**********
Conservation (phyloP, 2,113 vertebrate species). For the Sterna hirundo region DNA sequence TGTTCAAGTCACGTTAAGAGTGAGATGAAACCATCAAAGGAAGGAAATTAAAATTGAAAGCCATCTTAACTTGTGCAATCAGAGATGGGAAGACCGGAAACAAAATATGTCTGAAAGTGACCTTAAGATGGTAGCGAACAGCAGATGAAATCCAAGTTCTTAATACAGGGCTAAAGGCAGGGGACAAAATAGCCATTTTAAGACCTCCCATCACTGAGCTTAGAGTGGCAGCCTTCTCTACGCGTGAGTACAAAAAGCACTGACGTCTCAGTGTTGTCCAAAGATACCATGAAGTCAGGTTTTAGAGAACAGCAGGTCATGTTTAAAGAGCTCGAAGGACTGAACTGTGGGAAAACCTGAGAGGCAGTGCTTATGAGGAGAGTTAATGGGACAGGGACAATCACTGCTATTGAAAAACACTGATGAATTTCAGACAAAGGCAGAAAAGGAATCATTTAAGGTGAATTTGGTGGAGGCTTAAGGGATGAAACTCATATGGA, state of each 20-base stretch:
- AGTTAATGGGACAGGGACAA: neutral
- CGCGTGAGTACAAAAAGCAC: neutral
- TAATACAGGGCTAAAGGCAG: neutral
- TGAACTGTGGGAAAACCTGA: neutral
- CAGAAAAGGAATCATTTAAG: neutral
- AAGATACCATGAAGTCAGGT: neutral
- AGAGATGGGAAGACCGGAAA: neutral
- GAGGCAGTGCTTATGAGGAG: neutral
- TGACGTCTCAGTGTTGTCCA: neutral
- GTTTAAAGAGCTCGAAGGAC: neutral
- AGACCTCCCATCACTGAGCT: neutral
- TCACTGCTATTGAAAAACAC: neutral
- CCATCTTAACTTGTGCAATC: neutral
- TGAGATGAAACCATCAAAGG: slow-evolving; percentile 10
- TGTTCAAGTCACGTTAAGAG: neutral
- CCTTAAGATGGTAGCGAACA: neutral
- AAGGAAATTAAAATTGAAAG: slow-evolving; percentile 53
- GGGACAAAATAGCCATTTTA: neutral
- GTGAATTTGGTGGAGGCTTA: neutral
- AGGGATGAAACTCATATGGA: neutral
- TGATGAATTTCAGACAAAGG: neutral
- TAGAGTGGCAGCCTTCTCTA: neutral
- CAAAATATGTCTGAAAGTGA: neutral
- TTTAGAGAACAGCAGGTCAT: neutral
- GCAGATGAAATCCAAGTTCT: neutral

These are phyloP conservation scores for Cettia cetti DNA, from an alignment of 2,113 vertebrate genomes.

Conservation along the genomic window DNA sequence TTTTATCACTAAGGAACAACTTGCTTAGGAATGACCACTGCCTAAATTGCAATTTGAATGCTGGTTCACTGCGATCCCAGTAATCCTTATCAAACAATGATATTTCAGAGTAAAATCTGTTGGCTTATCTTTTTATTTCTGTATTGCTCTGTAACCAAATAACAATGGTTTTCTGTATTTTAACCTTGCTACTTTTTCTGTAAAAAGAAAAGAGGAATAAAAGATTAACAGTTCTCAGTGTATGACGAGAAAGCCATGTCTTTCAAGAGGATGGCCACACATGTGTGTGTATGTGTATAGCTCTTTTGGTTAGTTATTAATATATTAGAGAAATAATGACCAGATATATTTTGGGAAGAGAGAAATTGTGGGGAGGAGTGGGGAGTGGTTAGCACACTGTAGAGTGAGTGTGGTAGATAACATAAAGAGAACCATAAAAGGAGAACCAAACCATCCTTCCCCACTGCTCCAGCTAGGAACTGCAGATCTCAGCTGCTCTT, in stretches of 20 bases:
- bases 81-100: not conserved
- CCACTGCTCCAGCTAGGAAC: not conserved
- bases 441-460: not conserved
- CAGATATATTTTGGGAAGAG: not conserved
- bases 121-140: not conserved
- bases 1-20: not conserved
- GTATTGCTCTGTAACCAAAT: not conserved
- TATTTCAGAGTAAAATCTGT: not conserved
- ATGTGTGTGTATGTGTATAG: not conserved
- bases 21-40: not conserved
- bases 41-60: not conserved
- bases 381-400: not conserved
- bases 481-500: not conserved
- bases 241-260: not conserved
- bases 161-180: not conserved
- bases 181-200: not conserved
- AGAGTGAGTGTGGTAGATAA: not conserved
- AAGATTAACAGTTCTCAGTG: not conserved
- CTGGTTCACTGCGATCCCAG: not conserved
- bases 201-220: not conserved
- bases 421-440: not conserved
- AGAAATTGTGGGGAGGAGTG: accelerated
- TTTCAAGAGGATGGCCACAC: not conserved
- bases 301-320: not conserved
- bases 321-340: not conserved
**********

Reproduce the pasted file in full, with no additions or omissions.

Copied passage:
Conservation (phyloP, 2,113 vertebrate species). For the Sterna hirundo region DNA sequence TGTTCAAGTCACGTTAAGAGTGAGATGAAACCATCAAAGGAAGGAAATTAAAATTGAAAGCCATCTTAACTTGTGCAATCAGAGATGGGAAGACCGGAAACAAAATATGTCTGAAAGTGACCTTAAGATGGTAGCGAACAGCAGATGAAATCCAAGTTCTTAATACAGGGCTAAAGGCAGGGGACAAAATAGCCATTTTAAGACCTCCCATCACTGAGCTTAGAGTGGCAGCCTTCTCTACGCGTGAGTACAAAAAGCACTGACGTCTCAGTGTTGTCCAAAGATACCATGAAGTCAGGTTTTAGAGAACAGCAGGTCATGTTTAAAGAGCTCGAAGGACTGAACTGTGGGAAAACCTGAGAGGCAGTGCTTATGAGGAGAGTTAATGGGACAGGGACAATCACTGCTATTGAAAAACACTGATGAATTTCAGACAAAGGCAGAAAAGGAATCATTTAAGGTGAATTTGGTGGAGGCTTAAGGGATGAAACTCATATGGA, state of each 20-base stretch:
- AGTTAATGGGACAGGGACAA: neutral
- CGCGTGAGTACAAAAAGCAC: neutral
- TAATACAGGGCTAAAGGCAG: neutral
- TGAACTGTGGGAAAACCTGA: neutral
- CAGAAAAGGAATCATTTAAG: neutral
- AAGATACCATGAAGTCAGGT: neutral
- AGAGATGGGAAGACCGGAAA: neutral
- GAGGCAGTGCTTATGAGGAG: neutral
- TGACGTCTCAGTGTTGTCCA: neutral
- GTTTAAAGAGCTCGAAGGAC: neutral
- AGACCTCCCATCACTGAGCT: neutral
- TCACTGCTATTGAAAAACAC: neutral
- CCATCTTAACTTGTGCAATC: neutral
- TGAGATGAAACCATCAAAGG: slow-evolving; percentile 10
- TGTTCAAGTCACGTTAAGAG: neutral
- CCTTAAGATGGTAGCGAACA: neutral
- AAGGAAATTAAAATTGAAAG: slow-evolving; percentile 53
- GGGACAAAATAGCCATTTTA: neutral
- GTGAATTTGGTGGAGGCTTA: neutral
- AGGGATGAAACTCATATGGA: neutral
- TGATGAATTTCAGACAAAGG: neutral
- TAGAGTGGCAGCCTTCTCTA: neutral
- CAAAATATGTCTGAAAGTGA: neutral
- TTTAGAGAACAGCAGGTCAT: neutral
- GCAGATGAAATCCAAGTTCT: neutral

These are phyloP conservation scores for Cettia cetti DNA, from an alignment of 2,113 vertebrate genomes.

Conservation along the genomic window DNA sequence TTTTATCACTAAGGAACAACTTGCTTAGGAATGACCACTGCCTAAATTGCAATTTGAATGCTGGTTCACTGCGATCCCAGTAATCCTTATCAAACAATGATATTTCAGAGTAAAATCTGTTGGCTTATCTTTTTATTTCTGTATTGCTCTGTAACCAAATAACAATGGTTTTCTGTATTTTAACCTTGCTACTTTTTCTGTAAAAAGAAAAGAGGAATAAAAGATTAACAGTTCTCAGTGTATGACGAGAAAGCCATGTCTTTCAAGAGGATGGCCACACATGTGTGTGTATGTGTATAGCTCTTTTGGTTAGTTATTAATATATTAGAGAAATAATGACCAGATATATTTTGGGAAGAGAGAAATTGTGGGGAGGAGTGGGGAGTGGTTAGCACACTGTAGAGTGAGTGTGGTAGATAACATAAAGAGAACCATAAAAGGAGAACCAAACCATCCTTCCCCACTGCTCCAGCTAGGAACTGCAGATCTCAGCTGCTCTT, in stretches of 20 bases:
- bases 81-100: not conserved
- CCACTGCTCCAGCTAGGAAC: not conserved
- bases 441-460: not conserved
- CAGATATATTTTGGGAAGAG: not conserved
- bases 121-140: not conserved
- bases 1-20: not conserved
- GTATTGCTCTGTAACCAAAT: not conserved
- TATTTCAGAGTAAAATCTGT: not conserved
- ATGTGTGTGTATGTGTATAG: not conserved
- bases 21-40: not conserved
- bases 41-60: not conserved
- bases 381-400: not conserved
- bases 481-500: not conserved
- bases 241-260: not conserved
- bases 161-180: not conserved
- bases 181-200: not conserved
- AGAGTGAGTGTGGTAGATAA: not conserved
- AAGATTAACAGTTCTCAGTG: not conserved
- CTGGTTCACTGCGATCCCAG: not conserved
- bases 201-220: not conserved
- bases 421-440: not conserved
- AGAAATTGTGGGGAGGAGTG: accelerated
- TTTCAAGAGGATGGCCACAC: not conserved
- bases 301-320: not conserved
- bases 321-340: not conserved